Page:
For Gretzky, the future was much brighter. He finished the season in Edmonton, scored 46 goals and was named the WHA's Rookie of the Year. The next season, the WHA dissolved and four teams -- including the Oilers -- jumped to the NHL. Gretzky tied Marcel Dionne for the scoring lead with 137 points, and then put a stranglehold on the Hart Trophy that he wouldn't let go of for nearly a decade. He had an NHL-record 164 points in 1980-81, then followed with the highest-scoring year in league history. In 1981-82, he scored 50 goals in 37 games -- an NHL record for the fastest 50 -- and finished with 92 goals, 120 assists and 212 points, all NHL records. He'd eclipse the scoring record in 1985-86 with 215 points. In a six-year span from 1981-87, Gretzky totaled 437 goals, 782 assists and 1,215 points. When he retired, he had 894 goals, 1,963 assists and 2,857 points, all NHL records. Add his WHA totals in, and the marks go up to 940-2,027-2,967. In the playoffs, he tallied 132 goals and 402 points in 221 NHL and WHA playoff games, winning four Stanley Cups with Edmonton and appearing in the Stanley Cup Finals six times -- five with the Oilers and once with the Los Angeles Kings. He also played in the 1979 Avco World Trophy Finals with the Oilers.
Gretzky retired after the 1998-99 season, still at the top of the game. He led the NHL in assists in two of his last three years. He won the Hart Trophy (MVP) nine times, the Ross Trophy (leading scorer) 10 times, Lester Pearson Award (MVP voted by the players) five times, the Conn Smythe Trophy (Playoff MVP) in 1985 and 1988, the Lady Byng Trophy (gentlemanly player) five times, including in his final year. He played in the NHL All-Star Game 18 times and was selected a first-team NHL All-Star eight times. He was the second-team center seven other times. He still holds NHL records for career goals, assists and points, single-season goals, assists and points and the records for assists and points in a playoff season. At the time he retired, he held 61 NHL regular-season, playoff and All-Star Game records. He is also the only player in NHL history to total 200 points in a season, which he did four times in five years between 1981-86.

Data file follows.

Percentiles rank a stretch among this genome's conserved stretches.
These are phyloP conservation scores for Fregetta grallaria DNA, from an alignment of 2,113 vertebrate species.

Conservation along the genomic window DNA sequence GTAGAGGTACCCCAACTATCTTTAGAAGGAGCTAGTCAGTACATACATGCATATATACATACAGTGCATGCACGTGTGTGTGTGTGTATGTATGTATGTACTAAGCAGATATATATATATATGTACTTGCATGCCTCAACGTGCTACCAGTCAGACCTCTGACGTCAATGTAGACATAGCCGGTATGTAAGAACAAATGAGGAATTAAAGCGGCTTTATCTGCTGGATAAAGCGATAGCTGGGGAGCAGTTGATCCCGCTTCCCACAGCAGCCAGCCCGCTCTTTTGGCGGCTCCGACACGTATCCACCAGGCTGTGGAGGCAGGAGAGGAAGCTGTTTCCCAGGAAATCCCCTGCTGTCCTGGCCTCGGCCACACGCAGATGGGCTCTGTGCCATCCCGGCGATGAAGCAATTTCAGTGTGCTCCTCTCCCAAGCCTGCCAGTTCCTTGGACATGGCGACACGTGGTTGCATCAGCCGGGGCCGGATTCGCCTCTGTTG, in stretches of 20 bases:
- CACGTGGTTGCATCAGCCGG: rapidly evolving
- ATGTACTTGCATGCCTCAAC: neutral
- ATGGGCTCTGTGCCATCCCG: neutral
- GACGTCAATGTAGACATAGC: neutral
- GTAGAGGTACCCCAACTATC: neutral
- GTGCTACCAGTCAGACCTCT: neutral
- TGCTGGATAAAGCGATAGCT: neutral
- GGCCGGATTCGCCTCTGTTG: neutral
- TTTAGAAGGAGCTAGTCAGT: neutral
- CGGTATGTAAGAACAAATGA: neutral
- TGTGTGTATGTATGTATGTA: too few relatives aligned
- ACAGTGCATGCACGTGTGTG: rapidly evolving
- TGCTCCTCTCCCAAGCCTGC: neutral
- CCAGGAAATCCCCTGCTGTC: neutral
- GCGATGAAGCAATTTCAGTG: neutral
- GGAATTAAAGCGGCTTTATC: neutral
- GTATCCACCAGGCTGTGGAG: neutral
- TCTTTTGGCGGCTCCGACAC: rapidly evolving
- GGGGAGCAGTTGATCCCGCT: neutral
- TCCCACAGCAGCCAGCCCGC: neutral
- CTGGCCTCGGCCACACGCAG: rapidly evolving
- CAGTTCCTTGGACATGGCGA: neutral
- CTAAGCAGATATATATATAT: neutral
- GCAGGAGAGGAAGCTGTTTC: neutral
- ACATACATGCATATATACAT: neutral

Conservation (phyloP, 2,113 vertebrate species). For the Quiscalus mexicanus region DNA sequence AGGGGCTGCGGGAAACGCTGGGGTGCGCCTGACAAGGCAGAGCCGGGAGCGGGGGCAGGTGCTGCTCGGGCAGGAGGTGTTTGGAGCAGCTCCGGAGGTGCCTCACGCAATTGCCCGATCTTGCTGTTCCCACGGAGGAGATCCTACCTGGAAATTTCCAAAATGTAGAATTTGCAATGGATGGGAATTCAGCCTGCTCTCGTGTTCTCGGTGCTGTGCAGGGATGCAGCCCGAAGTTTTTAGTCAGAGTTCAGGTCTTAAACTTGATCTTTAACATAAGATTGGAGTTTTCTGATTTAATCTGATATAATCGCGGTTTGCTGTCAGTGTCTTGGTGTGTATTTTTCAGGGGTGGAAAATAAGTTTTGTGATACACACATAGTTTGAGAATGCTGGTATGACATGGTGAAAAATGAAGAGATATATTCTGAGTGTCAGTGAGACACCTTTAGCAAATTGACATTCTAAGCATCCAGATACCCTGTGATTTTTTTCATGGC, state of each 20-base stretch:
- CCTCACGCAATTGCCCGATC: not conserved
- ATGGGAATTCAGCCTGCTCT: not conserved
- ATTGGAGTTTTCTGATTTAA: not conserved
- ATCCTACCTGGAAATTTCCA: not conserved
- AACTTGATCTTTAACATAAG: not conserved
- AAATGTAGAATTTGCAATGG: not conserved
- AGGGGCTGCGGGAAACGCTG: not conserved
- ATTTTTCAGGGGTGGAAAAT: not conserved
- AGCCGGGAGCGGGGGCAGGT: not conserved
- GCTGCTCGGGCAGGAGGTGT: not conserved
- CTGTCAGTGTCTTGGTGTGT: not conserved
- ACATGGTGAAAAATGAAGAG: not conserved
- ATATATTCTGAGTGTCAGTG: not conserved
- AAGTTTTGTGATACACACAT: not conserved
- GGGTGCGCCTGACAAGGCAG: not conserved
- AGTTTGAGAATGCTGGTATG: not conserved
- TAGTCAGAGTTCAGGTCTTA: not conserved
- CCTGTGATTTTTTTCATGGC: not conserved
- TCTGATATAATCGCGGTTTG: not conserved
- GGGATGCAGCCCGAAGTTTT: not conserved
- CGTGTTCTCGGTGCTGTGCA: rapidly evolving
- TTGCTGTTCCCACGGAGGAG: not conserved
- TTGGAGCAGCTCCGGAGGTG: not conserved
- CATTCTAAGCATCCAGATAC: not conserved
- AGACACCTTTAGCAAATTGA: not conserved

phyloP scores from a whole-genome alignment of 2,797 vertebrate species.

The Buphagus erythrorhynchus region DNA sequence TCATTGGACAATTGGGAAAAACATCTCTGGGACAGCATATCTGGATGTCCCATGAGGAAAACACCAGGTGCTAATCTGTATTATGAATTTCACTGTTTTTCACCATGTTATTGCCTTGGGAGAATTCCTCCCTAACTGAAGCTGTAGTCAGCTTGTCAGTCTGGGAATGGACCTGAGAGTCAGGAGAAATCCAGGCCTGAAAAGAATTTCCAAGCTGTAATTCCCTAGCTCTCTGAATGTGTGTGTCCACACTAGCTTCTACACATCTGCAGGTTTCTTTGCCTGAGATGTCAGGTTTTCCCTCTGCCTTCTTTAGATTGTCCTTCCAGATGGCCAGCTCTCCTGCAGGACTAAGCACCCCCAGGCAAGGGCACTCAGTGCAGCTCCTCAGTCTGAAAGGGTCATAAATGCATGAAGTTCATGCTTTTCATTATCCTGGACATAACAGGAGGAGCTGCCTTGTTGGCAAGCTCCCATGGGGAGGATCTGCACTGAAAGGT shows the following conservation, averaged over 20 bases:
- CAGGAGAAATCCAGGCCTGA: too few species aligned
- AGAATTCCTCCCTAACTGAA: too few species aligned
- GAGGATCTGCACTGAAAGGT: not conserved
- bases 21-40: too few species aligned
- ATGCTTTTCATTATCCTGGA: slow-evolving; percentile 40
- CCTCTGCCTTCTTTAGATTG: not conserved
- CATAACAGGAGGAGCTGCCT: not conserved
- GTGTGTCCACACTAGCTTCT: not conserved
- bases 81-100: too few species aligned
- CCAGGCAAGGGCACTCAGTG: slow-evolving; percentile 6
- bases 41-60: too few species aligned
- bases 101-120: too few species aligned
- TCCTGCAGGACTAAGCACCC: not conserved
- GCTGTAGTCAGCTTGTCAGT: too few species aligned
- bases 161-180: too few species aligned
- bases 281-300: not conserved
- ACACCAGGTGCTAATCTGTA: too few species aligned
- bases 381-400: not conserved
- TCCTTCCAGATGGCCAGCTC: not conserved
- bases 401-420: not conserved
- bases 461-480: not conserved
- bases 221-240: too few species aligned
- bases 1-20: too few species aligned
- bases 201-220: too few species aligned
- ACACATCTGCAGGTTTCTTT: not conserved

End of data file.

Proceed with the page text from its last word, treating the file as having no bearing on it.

In retirement, Gretzky has remained active, leading the Canadian National Team and buying a share of the Phoenix Coyotes. In 2005-06, he appointed himself head coach of the Coyotes, a position he held through 2009.
The three-year waiting period was waived for his 1999 induction into the Hockey Hall of Fame, which has an entire gallery near its entrance devoted to Gretzky. His jersey number 99 has been retired throughout professional hockey. The number also hangs in the Pepsi Coliseum, honoring the fact that Gretzky began his illustrious pro career here. He addressed the Market Square Arena crowd by video prior to the rink's final game in 1999.
Gretzky's connection to Indianapolis -- having begun his illustrious career in the Circle City and scored his first three professional goals in Market Square Arena -- and his contributions to the game deservedly make him a Hockey Legend in the Indianapolis Hockey Hall of Honor.
Regular season Playoffs
GP G A Pts PIM GP G A Pts PIM
Regular season Playoffs
GP G A Pts PIM GP G A Pts PIM
1978 Indianapolis Racers 8 3 3 6 0 none WHA totals (78-79) 80 46 64 110 19 13 10 10 20 2 NHL totals (79-99) 1487 894 1963 2857 577 208 122 260 382 66 Major league totals 1567 940 2027 2967 596 221 132 270 402 68